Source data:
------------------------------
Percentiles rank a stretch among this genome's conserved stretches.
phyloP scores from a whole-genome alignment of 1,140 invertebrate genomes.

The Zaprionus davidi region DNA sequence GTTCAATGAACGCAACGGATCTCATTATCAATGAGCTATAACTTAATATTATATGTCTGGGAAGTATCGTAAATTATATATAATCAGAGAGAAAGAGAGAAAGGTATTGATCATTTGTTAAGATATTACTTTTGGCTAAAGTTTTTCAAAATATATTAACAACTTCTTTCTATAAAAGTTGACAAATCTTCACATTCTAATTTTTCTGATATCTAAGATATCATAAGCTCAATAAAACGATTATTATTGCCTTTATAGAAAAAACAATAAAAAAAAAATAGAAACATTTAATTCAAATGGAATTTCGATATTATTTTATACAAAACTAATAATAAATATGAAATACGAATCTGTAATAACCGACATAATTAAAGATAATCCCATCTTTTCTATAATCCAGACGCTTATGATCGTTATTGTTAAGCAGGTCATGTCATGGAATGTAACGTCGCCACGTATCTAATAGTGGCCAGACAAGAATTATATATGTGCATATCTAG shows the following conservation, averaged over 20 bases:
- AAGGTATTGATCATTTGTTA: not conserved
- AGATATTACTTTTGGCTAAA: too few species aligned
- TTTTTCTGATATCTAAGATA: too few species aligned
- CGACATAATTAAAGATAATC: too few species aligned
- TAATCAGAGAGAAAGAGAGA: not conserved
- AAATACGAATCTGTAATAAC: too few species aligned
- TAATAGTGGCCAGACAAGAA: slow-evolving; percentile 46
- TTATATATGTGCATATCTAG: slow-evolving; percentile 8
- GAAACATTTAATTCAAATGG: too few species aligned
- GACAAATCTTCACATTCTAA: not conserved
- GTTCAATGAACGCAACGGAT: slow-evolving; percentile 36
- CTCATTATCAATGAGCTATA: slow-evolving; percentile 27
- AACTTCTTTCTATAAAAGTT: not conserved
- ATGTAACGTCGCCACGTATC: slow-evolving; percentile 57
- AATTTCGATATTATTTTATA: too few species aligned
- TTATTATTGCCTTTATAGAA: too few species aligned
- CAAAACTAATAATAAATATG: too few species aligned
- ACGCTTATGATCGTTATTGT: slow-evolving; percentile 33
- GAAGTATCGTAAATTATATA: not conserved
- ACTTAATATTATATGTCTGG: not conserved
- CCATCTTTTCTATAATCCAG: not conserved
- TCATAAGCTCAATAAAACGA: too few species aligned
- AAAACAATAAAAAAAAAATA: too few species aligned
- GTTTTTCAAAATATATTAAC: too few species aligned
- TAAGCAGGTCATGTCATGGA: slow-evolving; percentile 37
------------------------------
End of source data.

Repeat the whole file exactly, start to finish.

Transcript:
Percentiles rank a stretch among this genome's conserved stretches.
phyloP scores from a whole-genome alignment of 1,140 invertebrate genomes.

The Zaprionus davidi region DNA sequence GTTCAATGAACGCAACGGATCTCATTATCAATGAGCTATAACTTAATATTATATGTCTGGGAAGTATCGTAAATTATATATAATCAGAGAGAAAGAGAGAAAGGTATTGATCATTTGTTAAGATATTACTTTTGGCTAAAGTTTTTCAAAATATATTAACAACTTCTTTCTATAAAAGTTGACAAATCTTCACATTCTAATTTTTCTGATATCTAAGATATCATAAGCTCAATAAAACGATTATTATTGCCTTTATAGAAAAAACAATAAAAAAAAAATAGAAACATTTAATTCAAATGGAATTTCGATATTATTTTATACAAAACTAATAATAAATATGAAATACGAATCTGTAATAACCGACATAATTAAAGATAATCCCATCTTTTCTATAATCCAGACGCTTATGATCGTTATTGTTAAGCAGGTCATGTCATGGAATGTAACGTCGCCACGTATCTAATAGTGGCCAGACAAGAATTATATATGTGCATATCTAG shows the following conservation, averaged over 20 bases:
- AAGGTATTGATCATTTGTTA: not conserved
- AGATATTACTTTTGGCTAAA: too few species aligned
- TTTTTCTGATATCTAAGATA: too few species aligned
- CGACATAATTAAAGATAATC: too few species aligned
- TAATCAGAGAGAAAGAGAGA: not conserved
- AAATACGAATCTGTAATAAC: too few species aligned
- TAATAGTGGCCAGACAAGAA: slow-evolving; percentile 46
- TTATATATGTGCATATCTAG: slow-evolving; percentile 8
- GAAACATTTAATTCAAATGG: too few species aligned
- GACAAATCTTCACATTCTAA: not conserved
- GTTCAATGAACGCAACGGAT: slow-evolving; percentile 36
- CTCATTATCAATGAGCTATA: slow-evolving; percentile 27
- AACTTCTTTCTATAAAAGTT: not conserved
- ATGTAACGTCGCCACGTATC: slow-evolving; percentile 57
- AATTTCGATATTATTTTATA: too few species aligned
- TTATTATTGCCTTTATAGAA: too few species aligned
- CAAAACTAATAATAAATATG: too few species aligned
- ACGCTTATGATCGTTATTGT: slow-evolving; percentile 33
- GAAGTATCGTAAATTATATA: not conserved
- ACTTAATATTATATGTCTGG: not conserved
- CCATCTTTTCTATAATCCAG: not conserved
- TCATAAGCTCAATAAAACGA: too few species aligned
- AAAACAATAAAAAAAAAATA: too few species aligned
- GTTTTTCAAAATATATTAAC: too few species aligned
- TAAGCAGGTCATGTCATGGA: slow-evolving; percentile 37